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Ensure the About us area of your website is helpful

By Kim Harrison,

Consultant, Author and Principal of

For some reason, informational web pages about organizations can be difficult to find or they give only minimal information. It should be easy for visitors to your website to find out the basics of your organization, large or small. But surprisingly often, this important information is hard to find or even missing.

An About us or About [the name of your organization] page should give concise summary information such as:
  • what your organization does

  • organizational vision, mission and goals

  • broad structure

  • names and titles of senior executives

  • brief summary of products and operating locations

  • succinct summary of your most recent financial results or operating performance

  • short chronology of the organizational history and key milestones

  • up-to-date contact information, especially your telephone number

Obviously, if you are a small or medium business, the content on your About us page can be adapted to suit. Overall, the page should represent your organization to strangers – you should put yourselves metaphorically in the shoes of a visitor and offer them a snapshot of your organization.

Don’t use fancy names like Info Center or put the information anywhere except the home page. This only makes it harder for a visitor to access the information they are seeking.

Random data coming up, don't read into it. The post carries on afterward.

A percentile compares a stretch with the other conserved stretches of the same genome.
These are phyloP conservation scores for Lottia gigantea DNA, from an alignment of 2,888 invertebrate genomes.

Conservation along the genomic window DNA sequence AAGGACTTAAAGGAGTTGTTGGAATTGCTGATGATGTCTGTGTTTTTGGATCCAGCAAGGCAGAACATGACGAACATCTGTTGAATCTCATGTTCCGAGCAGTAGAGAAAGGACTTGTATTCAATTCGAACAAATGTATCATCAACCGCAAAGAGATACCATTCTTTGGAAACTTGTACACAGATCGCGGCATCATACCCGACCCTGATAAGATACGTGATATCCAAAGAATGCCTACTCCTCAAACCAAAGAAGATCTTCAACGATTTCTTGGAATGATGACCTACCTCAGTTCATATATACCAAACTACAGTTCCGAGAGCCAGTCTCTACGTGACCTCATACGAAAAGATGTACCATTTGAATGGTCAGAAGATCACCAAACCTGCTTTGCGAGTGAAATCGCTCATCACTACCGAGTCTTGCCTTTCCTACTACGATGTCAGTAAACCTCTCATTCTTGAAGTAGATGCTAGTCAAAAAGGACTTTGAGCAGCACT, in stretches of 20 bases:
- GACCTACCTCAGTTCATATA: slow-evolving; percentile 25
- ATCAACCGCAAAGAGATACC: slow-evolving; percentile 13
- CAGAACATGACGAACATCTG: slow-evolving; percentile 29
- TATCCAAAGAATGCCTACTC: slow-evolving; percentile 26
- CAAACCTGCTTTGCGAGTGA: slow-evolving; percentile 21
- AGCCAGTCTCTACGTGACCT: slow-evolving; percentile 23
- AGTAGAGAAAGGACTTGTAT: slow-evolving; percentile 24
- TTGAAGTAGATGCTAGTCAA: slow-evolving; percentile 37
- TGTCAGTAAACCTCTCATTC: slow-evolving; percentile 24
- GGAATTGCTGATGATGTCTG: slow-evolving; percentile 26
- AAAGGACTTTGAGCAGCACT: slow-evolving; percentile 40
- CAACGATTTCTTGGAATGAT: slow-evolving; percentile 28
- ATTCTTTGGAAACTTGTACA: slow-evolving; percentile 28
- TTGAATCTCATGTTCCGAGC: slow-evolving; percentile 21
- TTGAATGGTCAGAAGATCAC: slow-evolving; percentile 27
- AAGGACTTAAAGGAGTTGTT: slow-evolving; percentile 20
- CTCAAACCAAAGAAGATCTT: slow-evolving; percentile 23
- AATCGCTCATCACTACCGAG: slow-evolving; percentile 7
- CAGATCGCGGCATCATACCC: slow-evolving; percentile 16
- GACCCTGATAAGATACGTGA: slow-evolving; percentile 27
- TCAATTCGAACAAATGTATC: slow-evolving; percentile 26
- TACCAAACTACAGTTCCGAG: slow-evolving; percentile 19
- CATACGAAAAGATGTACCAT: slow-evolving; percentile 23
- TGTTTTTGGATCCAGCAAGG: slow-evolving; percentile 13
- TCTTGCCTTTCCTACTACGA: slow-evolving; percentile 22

An easy-to-find About us page is essential for journalists. If you don’t have a separate area for the media, they will visit your About us page instead, or they will visit it regardless.

Make sure the essential information is accessible on your About us page, especially the contact information. Some organizations merely give an email address for enquiries. This looks evasive. If your telephone number is not supplied, it gives visitors the impression that you are making it difficult for current and potential customers to speak to a live person and thereby dodging accountability for your products and services. Government websites are common offenders.

If your corporate information is hard to find or is out of date, visitors are likely to go to straight to a competitor’s website.

Why not conduct a quick usability check of your website to see how accessible your About us area, or its equivalent, is? Look for the name of your CEO, check your corporate telephone and fax number, and find your organization’s operating philosophy.

About the Author

Kim Harrison is a recognized authority in the public relations field. His website,, provides a wealth of informative articles and resources on public relations techniques and management.


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